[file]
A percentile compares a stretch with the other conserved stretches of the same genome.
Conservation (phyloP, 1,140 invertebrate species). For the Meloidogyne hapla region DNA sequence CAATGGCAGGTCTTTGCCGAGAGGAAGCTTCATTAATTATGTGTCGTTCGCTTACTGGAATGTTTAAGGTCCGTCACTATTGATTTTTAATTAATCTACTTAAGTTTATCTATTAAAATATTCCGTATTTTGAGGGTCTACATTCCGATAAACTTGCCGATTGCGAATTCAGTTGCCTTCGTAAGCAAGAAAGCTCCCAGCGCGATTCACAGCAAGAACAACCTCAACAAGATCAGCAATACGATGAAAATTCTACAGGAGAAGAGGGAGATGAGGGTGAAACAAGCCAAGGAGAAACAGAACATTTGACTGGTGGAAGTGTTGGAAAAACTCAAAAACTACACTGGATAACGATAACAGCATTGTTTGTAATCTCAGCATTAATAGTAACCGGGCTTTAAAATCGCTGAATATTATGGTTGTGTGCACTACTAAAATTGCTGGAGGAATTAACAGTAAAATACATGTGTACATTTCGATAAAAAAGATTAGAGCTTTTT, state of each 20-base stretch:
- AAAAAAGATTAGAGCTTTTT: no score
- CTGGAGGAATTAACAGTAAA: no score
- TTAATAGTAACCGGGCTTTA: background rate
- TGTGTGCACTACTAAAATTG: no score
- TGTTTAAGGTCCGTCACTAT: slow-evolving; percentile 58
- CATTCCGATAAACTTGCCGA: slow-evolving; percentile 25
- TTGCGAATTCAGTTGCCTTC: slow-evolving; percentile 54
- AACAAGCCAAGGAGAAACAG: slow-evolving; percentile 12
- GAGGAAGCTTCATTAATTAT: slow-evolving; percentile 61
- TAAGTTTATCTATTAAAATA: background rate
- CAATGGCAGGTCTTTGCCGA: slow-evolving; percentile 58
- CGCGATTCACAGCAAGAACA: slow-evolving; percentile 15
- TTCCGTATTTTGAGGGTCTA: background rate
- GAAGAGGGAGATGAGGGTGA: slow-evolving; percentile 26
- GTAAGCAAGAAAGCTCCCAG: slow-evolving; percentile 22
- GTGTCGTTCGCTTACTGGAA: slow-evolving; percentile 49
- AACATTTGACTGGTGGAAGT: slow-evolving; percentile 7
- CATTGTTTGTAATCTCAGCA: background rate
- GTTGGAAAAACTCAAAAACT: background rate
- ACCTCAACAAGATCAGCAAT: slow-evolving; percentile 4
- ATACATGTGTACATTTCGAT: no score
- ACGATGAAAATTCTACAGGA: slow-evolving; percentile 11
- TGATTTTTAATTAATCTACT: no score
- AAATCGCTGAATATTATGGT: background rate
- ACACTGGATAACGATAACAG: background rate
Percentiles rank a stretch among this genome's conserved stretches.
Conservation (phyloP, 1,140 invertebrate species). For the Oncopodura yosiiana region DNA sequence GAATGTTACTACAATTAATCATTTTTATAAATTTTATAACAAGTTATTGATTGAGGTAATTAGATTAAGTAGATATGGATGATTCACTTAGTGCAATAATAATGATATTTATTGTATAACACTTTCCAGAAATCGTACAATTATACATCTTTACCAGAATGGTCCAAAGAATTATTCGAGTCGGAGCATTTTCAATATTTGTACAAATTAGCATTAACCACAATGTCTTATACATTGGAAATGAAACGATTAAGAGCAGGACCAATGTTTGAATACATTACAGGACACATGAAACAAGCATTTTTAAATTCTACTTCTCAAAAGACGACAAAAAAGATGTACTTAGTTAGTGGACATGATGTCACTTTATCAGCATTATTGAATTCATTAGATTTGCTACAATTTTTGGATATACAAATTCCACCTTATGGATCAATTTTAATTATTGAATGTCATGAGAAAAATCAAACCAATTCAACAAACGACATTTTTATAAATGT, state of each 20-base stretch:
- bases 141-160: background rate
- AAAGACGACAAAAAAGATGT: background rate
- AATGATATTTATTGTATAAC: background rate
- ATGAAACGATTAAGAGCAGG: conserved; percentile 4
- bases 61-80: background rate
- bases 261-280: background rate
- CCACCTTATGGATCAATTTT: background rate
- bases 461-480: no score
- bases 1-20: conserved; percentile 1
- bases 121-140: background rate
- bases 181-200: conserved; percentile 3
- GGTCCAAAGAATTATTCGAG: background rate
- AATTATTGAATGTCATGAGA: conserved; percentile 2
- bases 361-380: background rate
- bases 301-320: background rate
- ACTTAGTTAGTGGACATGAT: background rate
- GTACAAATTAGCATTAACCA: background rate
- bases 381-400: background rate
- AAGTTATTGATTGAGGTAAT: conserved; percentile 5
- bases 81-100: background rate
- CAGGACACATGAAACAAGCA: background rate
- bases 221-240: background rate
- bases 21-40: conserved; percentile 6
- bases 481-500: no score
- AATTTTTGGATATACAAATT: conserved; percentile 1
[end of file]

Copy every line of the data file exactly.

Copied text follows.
A percentile compares a stretch with the other conserved stretches of the same genome.
Conservation (phyloP, 1,140 invertebrate species). For the Meloidogyne hapla region DNA sequence CAATGGCAGGTCTTTGCCGAGAGGAAGCTTCATTAATTATGTGTCGTTCGCTTACTGGAATGTTTAAGGTCCGTCACTATTGATTTTTAATTAATCTACTTAAGTTTATCTATTAAAATATTCCGTATTTTGAGGGTCTACATTCCGATAAACTTGCCGATTGCGAATTCAGTTGCCTTCGTAAGCAAGAAAGCTCCCAGCGCGATTCACAGCAAGAACAACCTCAACAAGATCAGCAATACGATGAAAATTCTACAGGAGAAGAGGGAGATGAGGGTGAAACAAGCCAAGGAGAAACAGAACATTTGACTGGTGGAAGTGTTGGAAAAACTCAAAAACTACACTGGATAACGATAACAGCATTGTTTGTAATCTCAGCATTAATAGTAACCGGGCTTTAAAATCGCTGAATATTATGGTTGTGTGCACTACTAAAATTGCTGGAGGAATTAACAGTAAAATACATGTGTACATTTCGATAAAAAAGATTAGAGCTTTTT, state of each 20-base stretch:
- AAAAAAGATTAGAGCTTTTT: no score
- CTGGAGGAATTAACAGTAAA: no score
- TTAATAGTAACCGGGCTTTA: background rate
- TGTGTGCACTACTAAAATTG: no score
- TGTTTAAGGTCCGTCACTAT: slow-evolving; percentile 58
- CATTCCGATAAACTTGCCGA: slow-evolving; percentile 25
- TTGCGAATTCAGTTGCCTTC: slow-evolving; percentile 54
- AACAAGCCAAGGAGAAACAG: slow-evolving; percentile 12
- GAGGAAGCTTCATTAATTAT: slow-evolving; percentile 61
- TAAGTTTATCTATTAAAATA: background rate
- CAATGGCAGGTCTTTGCCGA: slow-evolving; percentile 58
- CGCGATTCACAGCAAGAACA: slow-evolving; percentile 15
- TTCCGTATTTTGAGGGTCTA: background rate
- GAAGAGGGAGATGAGGGTGA: slow-evolving; percentile 26
- GTAAGCAAGAAAGCTCCCAG: slow-evolving; percentile 22
- GTGTCGTTCGCTTACTGGAA: slow-evolving; percentile 49
- AACATTTGACTGGTGGAAGT: slow-evolving; percentile 7
- CATTGTTTGTAATCTCAGCA: background rate
- GTTGGAAAAACTCAAAAACT: background rate
- ACCTCAACAAGATCAGCAAT: slow-evolving; percentile 4
- ATACATGTGTACATTTCGAT: no score
- ACGATGAAAATTCTACAGGA: slow-evolving; percentile 11
- TGATTTTTAATTAATCTACT: no score
- AAATCGCTGAATATTATGGT: background rate
- ACACTGGATAACGATAACAG: background rate
Percentiles rank a stretch among this genome's conserved stretches.
Conservation (phyloP, 1,140 invertebrate species). For the Oncopodura yosiiana region DNA sequence GAATGTTACTACAATTAATCATTTTTATAAATTTTATAACAAGTTATTGATTGAGGTAATTAGATTAAGTAGATATGGATGATTCACTTAGTGCAATAATAATGATATTTATTGTATAACACTTTCCAGAAATCGTACAATTATACATCTTTACCAGAATGGTCCAAAGAATTATTCGAGTCGGAGCATTTTCAATATTTGTACAAATTAGCATTAACCACAATGTCTTATACATTGGAAATGAAACGATTAAGAGCAGGACCAATGTTTGAATACATTACAGGACACATGAAACAAGCATTTTTAAATTCTACTTCTCAAAAGACGACAAAAAAGATGTACTTAGTTAGTGGACATGATGTCACTTTATCAGCATTATTGAATTCATTAGATTTGCTACAATTTTTGGATATACAAATTCCACCTTATGGATCAATTTTAATTATTGAATGTCATGAGAAAAATCAAACCAATTCAACAAACGACATTTTTATAAATGT, state of each 20-base stretch:
- bases 141-160: background rate
- AAAGACGACAAAAAAGATGT: background rate
- AATGATATTTATTGTATAAC: background rate
- ATGAAACGATTAAGAGCAGG: conserved; percentile 4
- bases 61-80: background rate
- bases 261-280: background rate
- CCACCTTATGGATCAATTTT: background rate
- bases 461-480: no score
- bases 1-20: conserved; percentile 1
- bases 121-140: background rate
- bases 181-200: conserved; percentile 3
- GGTCCAAAGAATTATTCGAG: background rate
- AATTATTGAATGTCATGAGA: conserved; percentile 2
- bases 361-380: background rate
- bases 301-320: background rate
- ACTTAGTTAGTGGACATGAT: background rate
- GTACAAATTAGCATTAACCA: background rate
- bases 381-400: background rate
- AAGTTATTGATTGAGGTAAT: conserved; percentile 5
- bases 81-100: background rate
- CAGGACACATGAAACAAGCA: background rate
- bases 221-240: background rate
- bases 21-40: conserved; percentile 6
- bases 481-500: no score
- AATTTTTGGATATACAAATT: conserved; percentile 1